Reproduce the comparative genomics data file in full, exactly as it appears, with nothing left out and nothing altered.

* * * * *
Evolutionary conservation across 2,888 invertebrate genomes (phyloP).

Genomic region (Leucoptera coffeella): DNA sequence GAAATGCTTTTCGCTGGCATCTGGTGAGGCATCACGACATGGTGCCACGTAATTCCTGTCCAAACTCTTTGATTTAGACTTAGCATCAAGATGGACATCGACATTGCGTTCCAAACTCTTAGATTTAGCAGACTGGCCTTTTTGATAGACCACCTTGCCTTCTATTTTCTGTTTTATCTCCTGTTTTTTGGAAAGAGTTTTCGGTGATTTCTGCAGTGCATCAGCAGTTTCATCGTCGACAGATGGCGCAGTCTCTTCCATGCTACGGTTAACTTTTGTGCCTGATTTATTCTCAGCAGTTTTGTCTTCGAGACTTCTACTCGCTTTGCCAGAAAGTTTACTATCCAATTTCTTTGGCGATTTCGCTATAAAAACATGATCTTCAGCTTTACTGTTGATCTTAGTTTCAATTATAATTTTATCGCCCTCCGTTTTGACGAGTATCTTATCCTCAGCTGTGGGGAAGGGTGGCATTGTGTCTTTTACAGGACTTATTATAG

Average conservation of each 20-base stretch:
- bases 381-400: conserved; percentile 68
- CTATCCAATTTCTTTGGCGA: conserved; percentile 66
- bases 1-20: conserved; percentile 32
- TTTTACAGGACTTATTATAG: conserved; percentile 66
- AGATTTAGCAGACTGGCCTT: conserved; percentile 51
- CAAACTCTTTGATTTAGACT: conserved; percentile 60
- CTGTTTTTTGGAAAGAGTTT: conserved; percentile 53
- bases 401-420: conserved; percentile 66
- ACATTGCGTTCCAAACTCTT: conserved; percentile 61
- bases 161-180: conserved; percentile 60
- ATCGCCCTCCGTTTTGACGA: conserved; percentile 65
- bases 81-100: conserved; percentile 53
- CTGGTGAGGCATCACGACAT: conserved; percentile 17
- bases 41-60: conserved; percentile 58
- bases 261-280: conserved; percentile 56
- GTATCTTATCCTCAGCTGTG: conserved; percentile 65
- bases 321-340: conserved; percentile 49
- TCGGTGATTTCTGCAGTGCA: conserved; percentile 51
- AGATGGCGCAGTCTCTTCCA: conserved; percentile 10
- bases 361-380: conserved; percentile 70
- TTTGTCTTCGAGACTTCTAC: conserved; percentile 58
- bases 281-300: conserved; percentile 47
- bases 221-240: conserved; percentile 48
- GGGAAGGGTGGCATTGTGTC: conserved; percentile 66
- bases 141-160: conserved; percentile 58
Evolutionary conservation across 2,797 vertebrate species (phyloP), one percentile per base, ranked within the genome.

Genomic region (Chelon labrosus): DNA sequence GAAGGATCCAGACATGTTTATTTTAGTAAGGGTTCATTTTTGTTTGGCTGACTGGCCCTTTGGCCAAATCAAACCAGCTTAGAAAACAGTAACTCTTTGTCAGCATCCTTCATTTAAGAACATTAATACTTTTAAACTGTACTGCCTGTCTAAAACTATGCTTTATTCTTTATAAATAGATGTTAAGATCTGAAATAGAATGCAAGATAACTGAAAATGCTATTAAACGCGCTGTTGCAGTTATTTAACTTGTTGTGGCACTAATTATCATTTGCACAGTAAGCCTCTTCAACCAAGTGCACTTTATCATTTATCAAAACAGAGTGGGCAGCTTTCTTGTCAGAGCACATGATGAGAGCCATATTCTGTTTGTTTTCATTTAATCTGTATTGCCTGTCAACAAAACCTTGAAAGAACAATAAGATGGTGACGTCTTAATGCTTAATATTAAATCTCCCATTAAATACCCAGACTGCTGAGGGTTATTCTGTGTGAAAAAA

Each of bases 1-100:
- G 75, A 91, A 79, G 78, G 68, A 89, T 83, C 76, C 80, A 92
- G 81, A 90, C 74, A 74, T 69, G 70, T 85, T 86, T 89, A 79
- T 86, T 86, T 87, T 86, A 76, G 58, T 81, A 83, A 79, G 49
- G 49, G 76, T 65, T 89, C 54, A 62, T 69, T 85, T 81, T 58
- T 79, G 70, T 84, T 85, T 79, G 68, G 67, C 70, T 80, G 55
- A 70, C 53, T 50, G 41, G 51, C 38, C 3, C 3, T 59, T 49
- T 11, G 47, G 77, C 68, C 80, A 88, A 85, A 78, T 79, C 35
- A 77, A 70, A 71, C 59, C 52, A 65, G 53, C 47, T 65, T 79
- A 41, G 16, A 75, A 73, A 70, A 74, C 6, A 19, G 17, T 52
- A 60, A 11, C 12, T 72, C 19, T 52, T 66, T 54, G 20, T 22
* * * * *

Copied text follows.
Evolutionary conservation across 2,888 invertebrate genomes (phyloP).

Genomic region (Leucoptera coffeella): DNA sequence GAAATGCTTTTCGCTGGCATCTGGTGAGGCATCACGACATGGTGCCACGTAATTCCTGTCCAAACTCTTTGATTTAGACTTAGCATCAAGATGGACATCGACATTGCGTTCCAAACTCTTAGATTTAGCAGACTGGCCTTTTTGATAGACCACCTTGCCTTCTATTTTCTGTTTTATCTCCTGTTTTTTGGAAAGAGTTTTCGGTGATTTCTGCAGTGCATCAGCAGTTTCATCGTCGACAGATGGCGCAGTCTCTTCCATGCTACGGTTAACTTTTGTGCCTGATTTATTCTCAGCAGTTTTGTCTTCGAGACTTCTACTCGCTTTGCCAGAAAGTTTACTATCCAATTTCTTTGGCGATTTCGCTATAAAAACATGATCTTCAGCTTTACTGTTGATCTTAGTTTCAATTATAATTTTATCGCCCTCCGTTTTGACGAGTATCTTATCCTCAGCTGTGGGGAAGGGTGGCATTGTGTCTTTTACAGGACTTATTATAG

Average conservation of each 20-base stretch:
- bases 381-400: conserved; percentile 68
- CTATCCAATTTCTTTGGCGA: conserved; percentile 66
- bases 1-20: conserved; percentile 32
- TTTTACAGGACTTATTATAG: conserved; percentile 66
- AGATTTAGCAGACTGGCCTT: conserved; percentile 51
- CAAACTCTTTGATTTAGACT: conserved; percentile 60
- CTGTTTTTTGGAAAGAGTTT: conserved; percentile 53
- bases 401-420: conserved; percentile 66
- ACATTGCGTTCCAAACTCTT: conserved; percentile 61
- bases 161-180: conserved; percentile 60
- ATCGCCCTCCGTTTTGACGA: conserved; percentile 65
- bases 81-100: conserved; percentile 53
- CTGGTGAGGCATCACGACAT: conserved; percentile 17
- bases 41-60: conserved; percentile 58
- bases 261-280: conserved; percentile 56
- GTATCTTATCCTCAGCTGTG: conserved; percentile 65
- bases 321-340: conserved; percentile 49
- TCGGTGATTTCTGCAGTGCA: conserved; percentile 51
- AGATGGCGCAGTCTCTTCCA: conserved; percentile 10
- bases 361-380: conserved; percentile 70
- TTTGTCTTCGAGACTTCTAC: conserved; percentile 58
- bases 281-300: conserved; percentile 47
- bases 221-240: conserved; percentile 48
- GGGAAGGGTGGCATTGTGTC: conserved; percentile 66
- bases 141-160: conserved; percentile 58
Evolutionary conservation across 2,797 vertebrate species (phyloP), one percentile per base, ranked within the genome.

Genomic region (Chelon labrosus): DNA sequence GAAGGATCCAGACATGTTTATTTTAGTAAGGGTTCATTTTTGTTTGGCTGACTGGCCCTTTGGCCAAATCAAACCAGCTTAGAAAACAGTAACTCTTTGTCAGCATCCTTCATTTAAGAACATTAATACTTTTAAACTGTACTGCCTGTCTAAAACTATGCTTTATTCTTTATAAATAGATGTTAAGATCTGAAATAGAATGCAAGATAACTGAAAATGCTATTAAACGCGCTGTTGCAGTTATTTAACTTGTTGTGGCACTAATTATCATTTGCACAGTAAGCCTCTTCAACCAAGTGCACTTTATCATTTATCAAAACAGAGTGGGCAGCTTTCTTGTCAGAGCACATGATGAGAGCCATATTCTGTTTGTTTTCATTTAATCTGTATTGCCTGTCAACAAAACCTTGAAAGAACAATAAGATGGTGACGTCTTAATGCTTAATATTAAATCTCCCATTAAATACCCAGACTGCTGAGGGTTATTCTGTGTGAAAAAA

Each of bases 1-100:
- G 75, A 91, A 79, G 78, G 68, A 89, T 83, C 76, C 80, A 92
- G 81, A 90, C 74, A 74, T 69, G 70, T 85, T 86, T 89, A 79
- T 86, T 86, T 87, T 86, A 76, G 58, T 81, A 83, A 79, G 49
- G 49, G 76, T 65, T 89, C 54, A 62, T 69, T 85, T 81, T 58
- T 79, G 70, T 84, T 85, T 79, G 68, G 67, C 70, T 80, G 55
- A 70, C 53, T 50, G 41, G 51, C 38, C 3, C 3, T 59, T 49
- T 11, G 47, G 77, C 68, C 80, A 88, A 85, A 78, T 79, C 35
- A 77, A 70, A 71, C 59, C 52, A 65, G 53, C 47, T 65, T 79
- A 41, G 16, A 75, A 73, A 70, A 74, C 6, A 19, G 17, T 52
- A 60, A 11, C 12, T 72, C 19, T 52, T 66, T 54, G 20, T 22